Github releases results from its 2017 Open Source Survey

walker profile image Walker Harrison ・2 min read

If you're reading this page on Firefox or even using a Linux operating system, you're the beneficiary of open source software. On a broader level, open source tools likely facilitate all sorts of everyday actions of yours, which makes Github's yearly open source software survey, released today, an important assessment of a major concept within the technical universe.

By surveying over 5,000 respondents from open source repos on their site, Github has put together a "open data set about the attitudes, experiences, and backgrounds of those who use, build, and maintain open source software."

There's a lot to mine here — and Github provides the raw data for those who want to analyze it themselves — so we'll be releasing a series of posts over the coming weeks that examine individual topics. Some of the insights are less than encouraging, as the issues that plague the tech world in general, such as harassment and gender diversity, are present if not exaggerated in open source projects.

For today though, we'll focus on a positive finding: the ever-growing pervasiveness and acceptance of open source software. As indicated by the below graph, the vast majority of respondents reported that they use open source software at work. Moreover, "most report that their employers accept or encourage use of open source applications (82%) and dependencies in their code base (84%)."

These figures speak to the journey open source software has taken in the past two decades from a questionable standard to something that's widely tolerated if not preferred today. As the New York Times reports, "in 2000, the open-source operating system Linux was viewed askance in many corporations as an oddball creation and even legally risky to use, since the open-source ethos prefers sharing ideas rather than owning them."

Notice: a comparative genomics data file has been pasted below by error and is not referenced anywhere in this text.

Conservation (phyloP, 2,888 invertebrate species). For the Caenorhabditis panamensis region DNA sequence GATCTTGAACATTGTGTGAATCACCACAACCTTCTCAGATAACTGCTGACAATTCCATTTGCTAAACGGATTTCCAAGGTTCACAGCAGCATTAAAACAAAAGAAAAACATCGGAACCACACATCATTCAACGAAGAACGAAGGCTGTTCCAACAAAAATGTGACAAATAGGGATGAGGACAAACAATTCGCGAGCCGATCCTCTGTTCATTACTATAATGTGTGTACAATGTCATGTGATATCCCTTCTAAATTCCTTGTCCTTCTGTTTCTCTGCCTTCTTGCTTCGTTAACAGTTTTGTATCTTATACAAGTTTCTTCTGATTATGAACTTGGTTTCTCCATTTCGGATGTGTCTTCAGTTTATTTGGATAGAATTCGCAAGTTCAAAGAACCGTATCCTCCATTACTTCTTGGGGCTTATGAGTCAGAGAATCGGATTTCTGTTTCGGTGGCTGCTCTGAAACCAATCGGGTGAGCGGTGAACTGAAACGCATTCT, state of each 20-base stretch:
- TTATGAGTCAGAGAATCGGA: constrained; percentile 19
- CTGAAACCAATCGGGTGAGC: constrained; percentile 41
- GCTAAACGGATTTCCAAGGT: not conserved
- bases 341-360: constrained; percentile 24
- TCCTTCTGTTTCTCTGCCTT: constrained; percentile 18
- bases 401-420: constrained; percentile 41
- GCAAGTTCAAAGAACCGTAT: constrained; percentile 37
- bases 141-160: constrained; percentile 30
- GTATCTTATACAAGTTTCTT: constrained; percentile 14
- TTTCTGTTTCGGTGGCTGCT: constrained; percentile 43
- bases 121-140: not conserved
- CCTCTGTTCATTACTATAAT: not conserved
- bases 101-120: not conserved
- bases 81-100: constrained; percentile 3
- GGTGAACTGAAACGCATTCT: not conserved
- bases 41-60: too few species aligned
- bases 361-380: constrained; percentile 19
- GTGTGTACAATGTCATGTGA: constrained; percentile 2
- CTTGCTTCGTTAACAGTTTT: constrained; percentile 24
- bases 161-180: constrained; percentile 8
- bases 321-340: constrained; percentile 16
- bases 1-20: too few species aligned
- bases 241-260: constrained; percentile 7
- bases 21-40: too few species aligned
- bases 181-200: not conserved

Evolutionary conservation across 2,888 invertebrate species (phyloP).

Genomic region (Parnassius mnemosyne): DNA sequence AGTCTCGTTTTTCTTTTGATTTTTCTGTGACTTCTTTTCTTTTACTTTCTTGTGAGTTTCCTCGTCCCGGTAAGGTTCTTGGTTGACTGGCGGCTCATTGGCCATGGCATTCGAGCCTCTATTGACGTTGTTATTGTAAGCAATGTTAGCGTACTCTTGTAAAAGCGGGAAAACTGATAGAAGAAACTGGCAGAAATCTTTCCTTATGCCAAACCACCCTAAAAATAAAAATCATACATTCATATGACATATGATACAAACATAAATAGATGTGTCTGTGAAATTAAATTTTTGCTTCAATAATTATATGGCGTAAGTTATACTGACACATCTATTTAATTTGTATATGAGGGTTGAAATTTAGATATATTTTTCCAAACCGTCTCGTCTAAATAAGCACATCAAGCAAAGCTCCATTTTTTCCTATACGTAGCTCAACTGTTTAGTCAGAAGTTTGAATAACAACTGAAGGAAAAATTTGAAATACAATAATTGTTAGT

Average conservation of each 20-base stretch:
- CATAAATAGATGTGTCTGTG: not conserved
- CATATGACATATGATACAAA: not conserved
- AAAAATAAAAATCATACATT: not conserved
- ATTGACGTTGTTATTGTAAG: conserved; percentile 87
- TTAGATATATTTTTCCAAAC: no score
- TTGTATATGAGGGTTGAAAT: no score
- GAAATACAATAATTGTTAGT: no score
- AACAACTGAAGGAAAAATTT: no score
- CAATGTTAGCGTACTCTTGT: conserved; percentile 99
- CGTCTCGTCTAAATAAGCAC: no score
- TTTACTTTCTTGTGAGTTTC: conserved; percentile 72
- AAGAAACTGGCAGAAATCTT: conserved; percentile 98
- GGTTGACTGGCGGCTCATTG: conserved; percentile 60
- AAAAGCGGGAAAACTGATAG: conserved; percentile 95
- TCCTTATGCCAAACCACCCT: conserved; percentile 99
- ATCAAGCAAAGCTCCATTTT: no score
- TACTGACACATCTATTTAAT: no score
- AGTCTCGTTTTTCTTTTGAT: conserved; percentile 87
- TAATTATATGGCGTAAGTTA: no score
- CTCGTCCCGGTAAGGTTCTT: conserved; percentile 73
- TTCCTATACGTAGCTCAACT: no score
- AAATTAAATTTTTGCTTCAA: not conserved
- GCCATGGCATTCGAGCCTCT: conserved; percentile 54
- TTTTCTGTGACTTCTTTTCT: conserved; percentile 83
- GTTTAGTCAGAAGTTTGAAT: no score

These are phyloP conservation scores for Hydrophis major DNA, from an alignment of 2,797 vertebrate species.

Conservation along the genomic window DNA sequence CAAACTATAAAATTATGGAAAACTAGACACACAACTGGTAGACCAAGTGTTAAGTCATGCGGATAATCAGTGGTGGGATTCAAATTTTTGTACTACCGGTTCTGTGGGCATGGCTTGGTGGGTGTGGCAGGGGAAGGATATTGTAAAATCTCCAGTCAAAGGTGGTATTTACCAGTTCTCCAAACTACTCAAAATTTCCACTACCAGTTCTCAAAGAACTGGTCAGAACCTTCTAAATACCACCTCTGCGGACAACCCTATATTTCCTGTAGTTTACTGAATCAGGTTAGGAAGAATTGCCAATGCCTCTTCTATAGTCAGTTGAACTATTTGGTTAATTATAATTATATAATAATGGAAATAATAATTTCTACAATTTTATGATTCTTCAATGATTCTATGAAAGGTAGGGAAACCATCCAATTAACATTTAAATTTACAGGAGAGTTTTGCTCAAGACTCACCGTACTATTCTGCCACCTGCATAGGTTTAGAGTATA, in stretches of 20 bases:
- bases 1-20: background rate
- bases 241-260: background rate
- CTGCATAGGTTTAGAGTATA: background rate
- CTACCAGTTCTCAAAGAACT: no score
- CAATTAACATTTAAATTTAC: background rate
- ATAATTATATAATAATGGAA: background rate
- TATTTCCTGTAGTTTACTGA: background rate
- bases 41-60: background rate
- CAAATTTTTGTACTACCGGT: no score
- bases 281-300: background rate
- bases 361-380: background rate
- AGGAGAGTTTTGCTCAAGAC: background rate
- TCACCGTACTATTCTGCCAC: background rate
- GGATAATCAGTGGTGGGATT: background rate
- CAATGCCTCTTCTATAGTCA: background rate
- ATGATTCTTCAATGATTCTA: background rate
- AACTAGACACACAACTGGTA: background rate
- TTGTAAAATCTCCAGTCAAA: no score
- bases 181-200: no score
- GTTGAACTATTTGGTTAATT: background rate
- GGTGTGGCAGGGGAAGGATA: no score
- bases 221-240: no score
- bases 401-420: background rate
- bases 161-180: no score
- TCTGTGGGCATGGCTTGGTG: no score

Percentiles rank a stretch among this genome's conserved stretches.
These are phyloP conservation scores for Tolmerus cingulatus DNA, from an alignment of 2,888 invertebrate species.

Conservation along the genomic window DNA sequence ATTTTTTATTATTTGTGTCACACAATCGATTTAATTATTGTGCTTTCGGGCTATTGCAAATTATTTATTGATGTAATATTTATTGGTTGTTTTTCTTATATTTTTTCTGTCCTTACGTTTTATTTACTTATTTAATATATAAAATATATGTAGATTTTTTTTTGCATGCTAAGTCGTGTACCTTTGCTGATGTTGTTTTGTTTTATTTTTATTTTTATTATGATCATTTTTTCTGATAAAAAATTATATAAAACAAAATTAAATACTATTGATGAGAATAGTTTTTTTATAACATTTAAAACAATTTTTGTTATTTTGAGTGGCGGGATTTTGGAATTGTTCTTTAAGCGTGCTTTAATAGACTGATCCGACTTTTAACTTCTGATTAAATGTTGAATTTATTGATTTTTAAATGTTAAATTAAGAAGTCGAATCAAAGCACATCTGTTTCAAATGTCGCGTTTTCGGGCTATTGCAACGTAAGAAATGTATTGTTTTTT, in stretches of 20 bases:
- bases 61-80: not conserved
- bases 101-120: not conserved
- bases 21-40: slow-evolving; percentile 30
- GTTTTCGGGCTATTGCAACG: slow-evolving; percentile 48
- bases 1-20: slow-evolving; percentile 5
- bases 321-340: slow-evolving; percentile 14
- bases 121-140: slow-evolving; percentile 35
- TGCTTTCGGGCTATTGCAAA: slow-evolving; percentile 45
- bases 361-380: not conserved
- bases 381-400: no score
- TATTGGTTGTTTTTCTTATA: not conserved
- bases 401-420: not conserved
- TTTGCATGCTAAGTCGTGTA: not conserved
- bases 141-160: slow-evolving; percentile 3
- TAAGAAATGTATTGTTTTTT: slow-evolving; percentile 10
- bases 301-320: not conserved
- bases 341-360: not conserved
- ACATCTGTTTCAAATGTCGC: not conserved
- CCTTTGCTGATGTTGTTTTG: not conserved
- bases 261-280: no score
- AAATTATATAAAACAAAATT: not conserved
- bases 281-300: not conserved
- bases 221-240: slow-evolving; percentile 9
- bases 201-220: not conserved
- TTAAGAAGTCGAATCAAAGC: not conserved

The collective corporate tune has changed though. These days, "where free, collaborative software projects were once the flags flown by indie developers bucking corporate computing, today even companies like Exxon Mobil, Wal-Mart, and Wells Fargo are releasing their own open source tools," via Wired.

There's much more to discuss from the survey's results, so keep an eye out for more posts on dev.to, or better yet, write them yourselves. I'll be diving into the data under the data and ossurvey tags. Let's keep the conversation going.

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Walker Harrison


Graduate student in statistics at Duke University. Former dev.to employee. I like to blog about data science on my Medium publication, perplex.city, and on dev.to


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OSS is a complicated discussion no matter what the topic is: Funding, maintenance, community, etc.